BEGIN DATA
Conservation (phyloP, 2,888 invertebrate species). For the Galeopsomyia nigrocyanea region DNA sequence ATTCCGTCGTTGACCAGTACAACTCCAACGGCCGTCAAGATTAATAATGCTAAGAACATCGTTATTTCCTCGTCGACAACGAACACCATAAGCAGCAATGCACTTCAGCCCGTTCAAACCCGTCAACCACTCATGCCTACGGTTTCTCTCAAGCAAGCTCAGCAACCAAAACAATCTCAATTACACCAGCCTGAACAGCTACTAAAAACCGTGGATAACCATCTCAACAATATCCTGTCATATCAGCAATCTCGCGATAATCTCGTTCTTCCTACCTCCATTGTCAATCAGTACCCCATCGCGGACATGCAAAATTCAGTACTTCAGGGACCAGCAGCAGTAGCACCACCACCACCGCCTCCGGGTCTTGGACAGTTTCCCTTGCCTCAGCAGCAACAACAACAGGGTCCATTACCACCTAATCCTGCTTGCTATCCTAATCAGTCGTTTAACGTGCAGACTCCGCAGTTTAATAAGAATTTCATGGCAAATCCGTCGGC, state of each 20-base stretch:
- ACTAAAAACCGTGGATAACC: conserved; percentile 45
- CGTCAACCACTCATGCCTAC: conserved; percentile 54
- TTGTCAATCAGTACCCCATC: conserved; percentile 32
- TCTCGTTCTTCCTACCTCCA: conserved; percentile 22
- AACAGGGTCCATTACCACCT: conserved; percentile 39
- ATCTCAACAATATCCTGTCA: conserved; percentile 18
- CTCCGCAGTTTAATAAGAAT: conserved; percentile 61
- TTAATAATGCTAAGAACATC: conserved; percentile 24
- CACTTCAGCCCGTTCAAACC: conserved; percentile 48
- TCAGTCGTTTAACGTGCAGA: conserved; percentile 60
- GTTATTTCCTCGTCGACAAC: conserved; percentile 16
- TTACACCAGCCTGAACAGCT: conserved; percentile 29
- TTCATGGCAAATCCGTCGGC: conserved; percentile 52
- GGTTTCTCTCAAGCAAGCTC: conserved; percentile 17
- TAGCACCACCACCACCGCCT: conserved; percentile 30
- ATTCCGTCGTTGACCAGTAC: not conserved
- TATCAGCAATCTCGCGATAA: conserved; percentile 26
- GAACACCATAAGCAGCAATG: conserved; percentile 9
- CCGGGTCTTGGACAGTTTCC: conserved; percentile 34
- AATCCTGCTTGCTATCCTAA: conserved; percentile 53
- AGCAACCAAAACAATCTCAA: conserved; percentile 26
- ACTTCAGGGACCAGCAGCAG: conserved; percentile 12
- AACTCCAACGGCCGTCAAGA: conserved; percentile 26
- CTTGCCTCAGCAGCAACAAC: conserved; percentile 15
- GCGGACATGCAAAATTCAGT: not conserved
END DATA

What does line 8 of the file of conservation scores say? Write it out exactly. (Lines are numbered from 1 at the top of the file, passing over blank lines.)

- CTCCGCAGTTTAATAAGAAT: conserved; percentile 61